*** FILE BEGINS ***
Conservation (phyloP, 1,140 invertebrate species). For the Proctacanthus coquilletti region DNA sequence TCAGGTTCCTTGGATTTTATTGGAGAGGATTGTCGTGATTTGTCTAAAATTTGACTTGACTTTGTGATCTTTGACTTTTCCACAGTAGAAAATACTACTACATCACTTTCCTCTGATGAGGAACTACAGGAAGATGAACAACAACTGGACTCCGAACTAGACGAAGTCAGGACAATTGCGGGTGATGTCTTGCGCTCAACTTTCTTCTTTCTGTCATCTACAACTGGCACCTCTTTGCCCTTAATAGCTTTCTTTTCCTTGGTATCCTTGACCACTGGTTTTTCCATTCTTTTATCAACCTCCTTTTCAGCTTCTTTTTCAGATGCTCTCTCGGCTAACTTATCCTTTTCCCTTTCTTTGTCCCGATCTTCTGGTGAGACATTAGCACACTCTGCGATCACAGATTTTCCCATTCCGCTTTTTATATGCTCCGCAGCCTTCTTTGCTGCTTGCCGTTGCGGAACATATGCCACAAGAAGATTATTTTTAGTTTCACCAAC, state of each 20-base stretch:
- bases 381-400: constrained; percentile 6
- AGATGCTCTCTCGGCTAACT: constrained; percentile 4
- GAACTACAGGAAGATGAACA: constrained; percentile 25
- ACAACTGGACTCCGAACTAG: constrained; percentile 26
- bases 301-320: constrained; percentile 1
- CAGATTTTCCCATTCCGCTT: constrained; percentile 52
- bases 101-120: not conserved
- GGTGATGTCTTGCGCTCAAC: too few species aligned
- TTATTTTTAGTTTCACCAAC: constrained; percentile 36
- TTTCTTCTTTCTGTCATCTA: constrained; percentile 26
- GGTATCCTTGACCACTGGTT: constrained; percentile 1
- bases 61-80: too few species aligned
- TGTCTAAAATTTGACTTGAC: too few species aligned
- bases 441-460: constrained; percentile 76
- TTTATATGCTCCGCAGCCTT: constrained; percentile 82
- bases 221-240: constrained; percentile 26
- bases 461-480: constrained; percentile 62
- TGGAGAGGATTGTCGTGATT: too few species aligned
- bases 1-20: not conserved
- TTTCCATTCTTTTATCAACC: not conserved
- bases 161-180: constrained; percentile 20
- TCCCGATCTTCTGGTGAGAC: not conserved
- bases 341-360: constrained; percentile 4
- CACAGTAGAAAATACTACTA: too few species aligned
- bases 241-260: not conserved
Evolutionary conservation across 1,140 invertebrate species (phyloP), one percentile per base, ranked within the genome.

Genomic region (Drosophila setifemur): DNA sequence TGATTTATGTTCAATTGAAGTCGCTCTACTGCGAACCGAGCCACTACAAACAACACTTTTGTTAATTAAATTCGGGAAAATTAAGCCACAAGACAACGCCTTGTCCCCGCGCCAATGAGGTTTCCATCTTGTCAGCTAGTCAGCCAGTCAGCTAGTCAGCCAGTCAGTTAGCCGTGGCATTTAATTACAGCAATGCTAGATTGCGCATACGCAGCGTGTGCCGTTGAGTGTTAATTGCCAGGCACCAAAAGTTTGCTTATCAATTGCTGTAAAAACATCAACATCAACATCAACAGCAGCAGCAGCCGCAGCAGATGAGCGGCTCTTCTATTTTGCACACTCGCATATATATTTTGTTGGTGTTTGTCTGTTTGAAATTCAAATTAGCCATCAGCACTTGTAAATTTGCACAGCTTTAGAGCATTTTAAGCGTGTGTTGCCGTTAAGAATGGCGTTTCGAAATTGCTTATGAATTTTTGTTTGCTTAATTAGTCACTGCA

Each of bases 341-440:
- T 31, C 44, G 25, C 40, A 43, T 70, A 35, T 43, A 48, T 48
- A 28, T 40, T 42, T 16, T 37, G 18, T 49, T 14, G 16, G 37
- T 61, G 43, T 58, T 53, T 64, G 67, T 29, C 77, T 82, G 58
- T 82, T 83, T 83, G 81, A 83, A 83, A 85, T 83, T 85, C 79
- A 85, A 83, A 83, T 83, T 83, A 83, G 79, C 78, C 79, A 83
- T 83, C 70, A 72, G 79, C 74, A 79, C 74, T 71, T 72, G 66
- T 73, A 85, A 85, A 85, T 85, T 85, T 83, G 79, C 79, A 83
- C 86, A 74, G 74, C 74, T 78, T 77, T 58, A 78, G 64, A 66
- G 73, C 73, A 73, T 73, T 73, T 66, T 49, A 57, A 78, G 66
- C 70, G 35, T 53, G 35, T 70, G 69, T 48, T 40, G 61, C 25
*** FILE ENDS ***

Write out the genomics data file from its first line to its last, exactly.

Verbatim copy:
Conservation (phyloP, 1,140 invertebrate species). For the Proctacanthus coquilletti region DNA sequence TCAGGTTCCTTGGATTTTATTGGAGAGGATTGTCGTGATTTGTCTAAAATTTGACTTGACTTTGTGATCTTTGACTTTTCCACAGTAGAAAATACTACTACATCACTTTCCTCTGATGAGGAACTACAGGAAGATGAACAACAACTGGACTCCGAACTAGACGAAGTCAGGACAATTGCGGGTGATGTCTTGCGCTCAACTTTCTTCTTTCTGTCATCTACAACTGGCACCTCTTTGCCCTTAATAGCTTTCTTTTCCTTGGTATCCTTGACCACTGGTTTTTCCATTCTTTTATCAACCTCCTTTTCAGCTTCTTTTTCAGATGCTCTCTCGGCTAACTTATCCTTTTCCCTTTCTTTGTCCCGATCTTCTGGTGAGACATTAGCACACTCTGCGATCACAGATTTTCCCATTCCGCTTTTTATATGCTCCGCAGCCTTCTTTGCTGCTTGCCGTTGCGGAACATATGCCACAAGAAGATTATTTTTAGTTTCACCAAC, state of each 20-base stretch:
- bases 381-400: constrained; percentile 6
- AGATGCTCTCTCGGCTAACT: constrained; percentile 4
- GAACTACAGGAAGATGAACA: constrained; percentile 25
- ACAACTGGACTCCGAACTAG: constrained; percentile 26
- bases 301-320: constrained; percentile 1
- CAGATTTTCCCATTCCGCTT: constrained; percentile 52
- bases 101-120: not conserved
- GGTGATGTCTTGCGCTCAAC: too few species aligned
- TTATTTTTAGTTTCACCAAC: constrained; percentile 36
- TTTCTTCTTTCTGTCATCTA: constrained; percentile 26
- GGTATCCTTGACCACTGGTT: constrained; percentile 1
- bases 61-80: too few species aligned
- TGTCTAAAATTTGACTTGAC: too few species aligned
- bases 441-460: constrained; percentile 76
- TTTATATGCTCCGCAGCCTT: constrained; percentile 82
- bases 221-240: constrained; percentile 26
- bases 461-480: constrained; percentile 62
- TGGAGAGGATTGTCGTGATT: too few species aligned
- bases 1-20: not conserved
- TTTCCATTCTTTTATCAACC: not conserved
- bases 161-180: constrained; percentile 20
- TCCCGATCTTCTGGTGAGAC: not conserved
- bases 341-360: constrained; percentile 4
- CACAGTAGAAAATACTACTA: too few species aligned
- bases 241-260: not conserved
Evolutionary conservation across 1,140 invertebrate species (phyloP), one percentile per base, ranked within the genome.

Genomic region (Drosophila setifemur): DNA sequence TGATTTATGTTCAATTGAAGTCGCTCTACTGCGAACCGAGCCACTACAAACAACACTTTTGTTAATTAAATTCGGGAAAATTAAGCCACAAGACAACGCCTTGTCCCCGCGCCAATGAGGTTTCCATCTTGTCAGCTAGTCAGCCAGTCAGCTAGTCAGCCAGTCAGTTAGCCGTGGCATTTAATTACAGCAATGCTAGATTGCGCATACGCAGCGTGTGCCGTTGAGTGTTAATTGCCAGGCACCAAAAGTTTGCTTATCAATTGCTGTAAAAACATCAACATCAACATCAACAGCAGCAGCAGCCGCAGCAGATGAGCGGCTCTTCTATTTTGCACACTCGCATATATATTTTGTTGGTGTTTGTCTGTTTGAAATTCAAATTAGCCATCAGCACTTGTAAATTTGCACAGCTTTAGAGCATTTTAAGCGTGTGTTGCCGTTAAGAATGGCGTTTCGAAATTGCTTATGAATTTTTGTTTGCTTAATTAGTCACTGCA

Each of bases 341-440:
- T 31, C 44, G 25, C 40, A 43, T 70, A 35, T 43, A 48, T 48
- A 28, T 40, T 42, T 16, T 37, G 18, T 49, T 14, G 16, G 37
- T 61, G 43, T 58, T 53, T 64, G 67, T 29, C 77, T 82, G 58
- T 82, T 83, T 83, G 81, A 83, A 83, A 85, T 83, T 85, C 79
- A 85, A 83, A 83, T 83, T 83, A 83, G 79, C 78, C 79, A 83
- T 83, C 70, A 72, G 79, C 74, A 79, C 74, T 71, T 72, G 66
- T 73, A 85, A 85, A 85, T 85, T 85, T 83, G 79, C 79, A 83
- C 86, A 74, G 74, C 74, T 78, T 77, T 58, A 78, G 64, A 66
- G 73, C 73, A 73, T 73, T 73, T 66, T 49, A 57, A 78, G 66
- C 70, G 35, T 53, G 35, T 70, G 69, T 48, T 40, G 61, C 25